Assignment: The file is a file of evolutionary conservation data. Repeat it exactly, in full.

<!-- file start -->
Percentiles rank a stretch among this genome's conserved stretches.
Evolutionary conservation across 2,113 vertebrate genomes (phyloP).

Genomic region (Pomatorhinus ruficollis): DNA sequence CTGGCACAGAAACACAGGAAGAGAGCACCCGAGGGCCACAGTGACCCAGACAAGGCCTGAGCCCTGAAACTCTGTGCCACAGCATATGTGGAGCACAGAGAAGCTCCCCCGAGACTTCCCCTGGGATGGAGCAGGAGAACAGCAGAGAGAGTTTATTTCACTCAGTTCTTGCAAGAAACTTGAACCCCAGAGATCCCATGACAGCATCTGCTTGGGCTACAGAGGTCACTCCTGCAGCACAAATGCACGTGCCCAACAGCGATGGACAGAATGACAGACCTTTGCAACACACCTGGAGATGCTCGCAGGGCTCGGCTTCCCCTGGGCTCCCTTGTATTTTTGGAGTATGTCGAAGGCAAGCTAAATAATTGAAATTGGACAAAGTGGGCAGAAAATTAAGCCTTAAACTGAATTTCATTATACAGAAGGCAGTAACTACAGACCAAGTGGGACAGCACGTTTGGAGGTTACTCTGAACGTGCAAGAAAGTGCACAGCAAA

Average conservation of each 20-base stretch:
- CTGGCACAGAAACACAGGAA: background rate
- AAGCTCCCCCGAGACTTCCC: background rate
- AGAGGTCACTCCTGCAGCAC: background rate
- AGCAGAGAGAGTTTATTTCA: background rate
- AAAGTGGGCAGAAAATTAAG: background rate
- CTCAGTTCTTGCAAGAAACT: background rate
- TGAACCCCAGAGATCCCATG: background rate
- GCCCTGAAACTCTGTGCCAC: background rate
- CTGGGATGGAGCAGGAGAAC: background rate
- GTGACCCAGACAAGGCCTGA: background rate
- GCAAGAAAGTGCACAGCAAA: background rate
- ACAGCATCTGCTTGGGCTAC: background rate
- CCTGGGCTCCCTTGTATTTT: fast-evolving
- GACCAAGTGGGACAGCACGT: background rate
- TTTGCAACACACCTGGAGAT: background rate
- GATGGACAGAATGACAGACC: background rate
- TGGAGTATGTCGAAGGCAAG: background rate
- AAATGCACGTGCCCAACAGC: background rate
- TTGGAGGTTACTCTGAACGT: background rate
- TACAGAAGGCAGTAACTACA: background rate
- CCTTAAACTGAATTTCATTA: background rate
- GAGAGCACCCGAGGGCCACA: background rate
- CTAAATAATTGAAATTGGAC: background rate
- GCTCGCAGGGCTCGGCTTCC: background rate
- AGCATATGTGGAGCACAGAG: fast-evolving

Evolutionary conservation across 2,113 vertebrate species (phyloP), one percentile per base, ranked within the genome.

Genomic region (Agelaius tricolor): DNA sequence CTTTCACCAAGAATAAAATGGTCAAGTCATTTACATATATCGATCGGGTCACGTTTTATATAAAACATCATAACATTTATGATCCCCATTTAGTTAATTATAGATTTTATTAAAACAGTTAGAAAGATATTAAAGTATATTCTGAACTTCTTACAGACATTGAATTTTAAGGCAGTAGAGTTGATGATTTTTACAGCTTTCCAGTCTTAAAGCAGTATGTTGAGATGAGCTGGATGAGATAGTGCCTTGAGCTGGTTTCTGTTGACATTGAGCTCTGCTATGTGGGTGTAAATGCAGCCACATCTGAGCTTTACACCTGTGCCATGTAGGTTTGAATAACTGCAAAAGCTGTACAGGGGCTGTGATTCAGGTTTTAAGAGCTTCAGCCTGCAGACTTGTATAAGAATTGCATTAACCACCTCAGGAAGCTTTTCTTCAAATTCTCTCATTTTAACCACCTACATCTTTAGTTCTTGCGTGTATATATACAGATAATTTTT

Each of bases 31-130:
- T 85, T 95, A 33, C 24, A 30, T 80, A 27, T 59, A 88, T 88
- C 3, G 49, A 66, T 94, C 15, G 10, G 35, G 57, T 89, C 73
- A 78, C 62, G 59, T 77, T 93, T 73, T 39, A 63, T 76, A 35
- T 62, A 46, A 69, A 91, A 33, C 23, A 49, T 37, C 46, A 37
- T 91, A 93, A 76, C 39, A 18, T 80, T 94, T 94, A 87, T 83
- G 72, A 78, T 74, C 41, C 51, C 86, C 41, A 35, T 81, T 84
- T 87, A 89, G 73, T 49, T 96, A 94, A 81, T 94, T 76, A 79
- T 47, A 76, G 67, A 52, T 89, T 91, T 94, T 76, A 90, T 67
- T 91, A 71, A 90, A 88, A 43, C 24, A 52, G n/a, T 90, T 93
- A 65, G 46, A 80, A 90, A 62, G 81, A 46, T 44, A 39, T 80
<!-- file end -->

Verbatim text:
Percentiles rank a stretch among this genome's conserved stretches.
Evolutionary conservation across 2,113 vertebrate genomes (phyloP).

Genomic region (Pomatorhinus ruficollis): DNA sequence CTGGCACAGAAACACAGGAAGAGAGCACCCGAGGGCCACAGTGACCCAGACAAGGCCTGAGCCCTGAAACTCTGTGCCACAGCATATGTGGAGCACAGAGAAGCTCCCCCGAGACTTCCCCTGGGATGGAGCAGGAGAACAGCAGAGAGAGTTTATTTCACTCAGTTCTTGCAAGAAACTTGAACCCCAGAGATCCCATGACAGCATCTGCTTGGGCTACAGAGGTCACTCCTGCAGCACAAATGCACGTGCCCAACAGCGATGGACAGAATGACAGACCTTTGCAACACACCTGGAGATGCTCGCAGGGCTCGGCTTCCCCTGGGCTCCCTTGTATTTTTGGAGTATGTCGAAGGCAAGCTAAATAATTGAAATTGGACAAAGTGGGCAGAAAATTAAGCCTTAAACTGAATTTCATTATACAGAAGGCAGTAACTACAGACCAAGTGGGACAGCACGTTTGGAGGTTACTCTGAACGTGCAAGAAAGTGCACAGCAAA

Average conservation of each 20-base stretch:
- CTGGCACAGAAACACAGGAA: background rate
- AAGCTCCCCCGAGACTTCCC: background rate
- AGAGGTCACTCCTGCAGCAC: background rate
- AGCAGAGAGAGTTTATTTCA: background rate
- AAAGTGGGCAGAAAATTAAG: background rate
- CTCAGTTCTTGCAAGAAACT: background rate
- TGAACCCCAGAGATCCCATG: background rate
- GCCCTGAAACTCTGTGCCAC: background rate
- CTGGGATGGAGCAGGAGAAC: background rate
- GTGACCCAGACAAGGCCTGA: background rate
- GCAAGAAAGTGCACAGCAAA: background rate
- ACAGCATCTGCTTGGGCTAC: background rate
- CCTGGGCTCCCTTGTATTTT: fast-evolving
- GACCAAGTGGGACAGCACGT: background rate
- TTTGCAACACACCTGGAGAT: background rate
- GATGGACAGAATGACAGACC: background rate
- TGGAGTATGTCGAAGGCAAG: background rate
- AAATGCACGTGCCCAACAGC: background rate
- TTGGAGGTTACTCTGAACGT: background rate
- TACAGAAGGCAGTAACTACA: background rate
- CCTTAAACTGAATTTCATTA: background rate
- GAGAGCACCCGAGGGCCACA: background rate
- CTAAATAATTGAAATTGGAC: background rate
- GCTCGCAGGGCTCGGCTTCC: background rate
- AGCATATGTGGAGCACAGAG: fast-evolving

Evolutionary conservation across 2,113 vertebrate species (phyloP), one percentile per base, ranked within the genome.

Genomic region (Agelaius tricolor): DNA sequence CTTTCACCAAGAATAAAATGGTCAAGTCATTTACATATATCGATCGGGTCACGTTTTATATAAAACATCATAACATTTATGATCCCCATTTAGTTAATTATAGATTTTATTAAAACAGTTAGAAAGATATTAAAGTATATTCTGAACTTCTTACAGACATTGAATTTTAAGGCAGTAGAGTTGATGATTTTTACAGCTTTCCAGTCTTAAAGCAGTATGTTGAGATGAGCTGGATGAGATAGTGCCTTGAGCTGGTTTCTGTTGACATTGAGCTCTGCTATGTGGGTGTAAATGCAGCCACATCTGAGCTTTACACCTGTGCCATGTAGGTTTGAATAACTGCAAAAGCTGTACAGGGGCTGTGATTCAGGTTTTAAGAGCTTCAGCCTGCAGACTTGTATAAGAATTGCATTAACCACCTCAGGAAGCTTTTCTTCAAATTCTCTCATTTTAACCACCTACATCTTTAGTTCTTGCGTGTATATATACAGATAATTTTT

Each of bases 31-130:
- T 85, T 95, A 33, C 24, A 30, T 80, A 27, T 59, A 88, T 88
- C 3, G 49, A 66, T 94, C 15, G 10, G 35, G 57, T 89, C 73
- A 78, C 62, G 59, T 77, T 93, T 73, T 39, A 63, T 76, A 35
- T 62, A 46, A 69, A 91, A 33, C 23, A 49, T 37, C 46, A 37
- T 91, A 93, A 76, C 39, A 18, T 80, T 94, T 94, A 87, T 83
- G 72, A 78, T 74, C 41, C 51, C 86, C 41, A 35, T 81, T 84
- T 87, A 89, G 73, T 49, T 96, A 94, A 81, T 94, T 76, A 79
- T 47, A 76, G 67, A 52, T 89, T 91, T 94, T 76, A 90, T 67
- T 91, A 71, A 90, A 88, A 43, C 24, A 52, G n/a, T 90, T 93
- A 65, G 46, A 80, A 90, A 62, G 81, A 46, T 44, A 39, T 80